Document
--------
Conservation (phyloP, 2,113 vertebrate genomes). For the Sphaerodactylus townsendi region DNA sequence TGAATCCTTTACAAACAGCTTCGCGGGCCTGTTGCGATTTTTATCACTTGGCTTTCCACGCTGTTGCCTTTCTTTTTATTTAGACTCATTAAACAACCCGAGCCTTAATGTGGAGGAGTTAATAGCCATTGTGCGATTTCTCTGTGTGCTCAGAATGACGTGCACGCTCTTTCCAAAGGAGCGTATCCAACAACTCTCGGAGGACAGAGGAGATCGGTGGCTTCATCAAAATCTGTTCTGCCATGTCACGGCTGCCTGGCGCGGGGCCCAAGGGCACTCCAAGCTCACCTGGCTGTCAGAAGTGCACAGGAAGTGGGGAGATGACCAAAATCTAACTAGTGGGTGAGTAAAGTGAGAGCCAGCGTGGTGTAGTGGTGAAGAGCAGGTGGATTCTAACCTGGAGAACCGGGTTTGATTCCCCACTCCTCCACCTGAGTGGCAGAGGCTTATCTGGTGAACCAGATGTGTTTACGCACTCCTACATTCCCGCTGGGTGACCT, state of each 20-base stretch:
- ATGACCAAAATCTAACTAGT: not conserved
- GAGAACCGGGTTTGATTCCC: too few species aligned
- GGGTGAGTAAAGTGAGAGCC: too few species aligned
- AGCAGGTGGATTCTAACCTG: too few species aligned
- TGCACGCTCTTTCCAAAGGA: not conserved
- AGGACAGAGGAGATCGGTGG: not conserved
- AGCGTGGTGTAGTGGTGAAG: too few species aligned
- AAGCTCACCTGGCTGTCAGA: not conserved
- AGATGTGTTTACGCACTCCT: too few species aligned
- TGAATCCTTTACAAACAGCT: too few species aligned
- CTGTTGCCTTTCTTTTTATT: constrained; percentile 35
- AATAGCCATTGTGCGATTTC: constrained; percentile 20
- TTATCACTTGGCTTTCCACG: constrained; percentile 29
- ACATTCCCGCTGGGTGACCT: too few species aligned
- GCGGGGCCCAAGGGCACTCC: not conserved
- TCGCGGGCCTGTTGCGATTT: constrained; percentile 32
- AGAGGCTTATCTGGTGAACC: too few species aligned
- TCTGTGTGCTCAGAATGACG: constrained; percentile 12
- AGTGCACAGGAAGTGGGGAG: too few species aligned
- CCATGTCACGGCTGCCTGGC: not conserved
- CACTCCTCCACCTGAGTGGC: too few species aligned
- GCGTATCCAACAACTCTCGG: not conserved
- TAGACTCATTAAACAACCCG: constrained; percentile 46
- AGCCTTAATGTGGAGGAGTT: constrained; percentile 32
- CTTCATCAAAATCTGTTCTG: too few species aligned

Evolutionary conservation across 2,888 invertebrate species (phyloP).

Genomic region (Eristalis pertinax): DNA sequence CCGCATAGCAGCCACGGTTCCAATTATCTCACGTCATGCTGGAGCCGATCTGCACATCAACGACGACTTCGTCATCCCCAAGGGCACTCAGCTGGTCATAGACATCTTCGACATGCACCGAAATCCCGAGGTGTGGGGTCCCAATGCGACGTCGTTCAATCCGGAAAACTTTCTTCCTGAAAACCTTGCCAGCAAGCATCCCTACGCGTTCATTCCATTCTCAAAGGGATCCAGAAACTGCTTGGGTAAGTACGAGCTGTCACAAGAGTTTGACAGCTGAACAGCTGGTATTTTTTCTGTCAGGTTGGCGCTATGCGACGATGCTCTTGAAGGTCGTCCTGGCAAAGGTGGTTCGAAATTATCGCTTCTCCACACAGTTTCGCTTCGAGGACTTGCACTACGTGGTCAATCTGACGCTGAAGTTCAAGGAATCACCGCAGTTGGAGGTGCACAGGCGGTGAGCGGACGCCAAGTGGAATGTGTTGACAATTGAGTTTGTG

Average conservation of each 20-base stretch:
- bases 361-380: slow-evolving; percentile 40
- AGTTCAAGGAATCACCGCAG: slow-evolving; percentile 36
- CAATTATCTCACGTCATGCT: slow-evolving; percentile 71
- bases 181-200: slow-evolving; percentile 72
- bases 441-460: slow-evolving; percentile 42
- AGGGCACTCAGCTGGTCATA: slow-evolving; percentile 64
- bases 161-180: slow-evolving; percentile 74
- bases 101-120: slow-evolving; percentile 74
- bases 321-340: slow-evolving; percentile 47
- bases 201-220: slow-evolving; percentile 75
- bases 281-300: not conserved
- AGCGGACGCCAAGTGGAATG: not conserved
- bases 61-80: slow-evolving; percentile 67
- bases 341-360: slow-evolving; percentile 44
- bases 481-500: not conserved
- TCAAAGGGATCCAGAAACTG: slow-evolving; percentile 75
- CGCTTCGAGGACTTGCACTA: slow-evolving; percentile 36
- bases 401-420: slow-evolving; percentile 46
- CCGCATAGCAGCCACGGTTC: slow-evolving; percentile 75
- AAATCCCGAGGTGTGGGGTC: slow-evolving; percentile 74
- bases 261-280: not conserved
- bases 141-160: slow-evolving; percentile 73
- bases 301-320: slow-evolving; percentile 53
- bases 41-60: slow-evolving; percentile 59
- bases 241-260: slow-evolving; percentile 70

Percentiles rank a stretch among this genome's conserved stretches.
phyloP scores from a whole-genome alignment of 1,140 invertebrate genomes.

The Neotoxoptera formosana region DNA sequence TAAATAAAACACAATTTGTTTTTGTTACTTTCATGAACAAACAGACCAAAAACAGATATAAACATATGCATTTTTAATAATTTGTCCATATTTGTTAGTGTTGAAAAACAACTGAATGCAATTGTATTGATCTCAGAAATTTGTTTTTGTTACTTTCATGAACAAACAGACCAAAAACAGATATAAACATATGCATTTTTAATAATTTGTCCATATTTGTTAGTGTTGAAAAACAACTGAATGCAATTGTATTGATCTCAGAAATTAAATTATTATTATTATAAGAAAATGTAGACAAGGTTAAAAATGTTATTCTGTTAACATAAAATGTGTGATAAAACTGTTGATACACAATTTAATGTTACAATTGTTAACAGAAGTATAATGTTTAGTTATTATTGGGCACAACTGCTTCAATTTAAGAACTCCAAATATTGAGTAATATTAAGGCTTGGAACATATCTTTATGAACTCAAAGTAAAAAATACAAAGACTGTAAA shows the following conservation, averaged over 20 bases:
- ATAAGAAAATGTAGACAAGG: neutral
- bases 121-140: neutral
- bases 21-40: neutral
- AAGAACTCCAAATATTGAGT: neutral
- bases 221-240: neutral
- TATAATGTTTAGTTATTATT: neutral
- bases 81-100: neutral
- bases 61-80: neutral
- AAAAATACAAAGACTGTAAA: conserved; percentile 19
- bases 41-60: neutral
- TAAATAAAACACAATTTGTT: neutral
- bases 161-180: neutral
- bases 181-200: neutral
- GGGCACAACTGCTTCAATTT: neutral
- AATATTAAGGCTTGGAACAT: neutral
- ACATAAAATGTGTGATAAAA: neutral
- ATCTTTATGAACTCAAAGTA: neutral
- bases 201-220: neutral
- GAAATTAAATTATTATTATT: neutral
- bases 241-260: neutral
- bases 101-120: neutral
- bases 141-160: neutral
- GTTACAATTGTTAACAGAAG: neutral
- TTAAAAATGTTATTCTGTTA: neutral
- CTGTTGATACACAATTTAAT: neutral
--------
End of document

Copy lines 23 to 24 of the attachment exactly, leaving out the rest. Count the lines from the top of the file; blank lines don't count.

- GCGTATCCAACAACTCTCGG: not conserved
- TAGACTCATTAAACAACCCG: constrained; percentile 46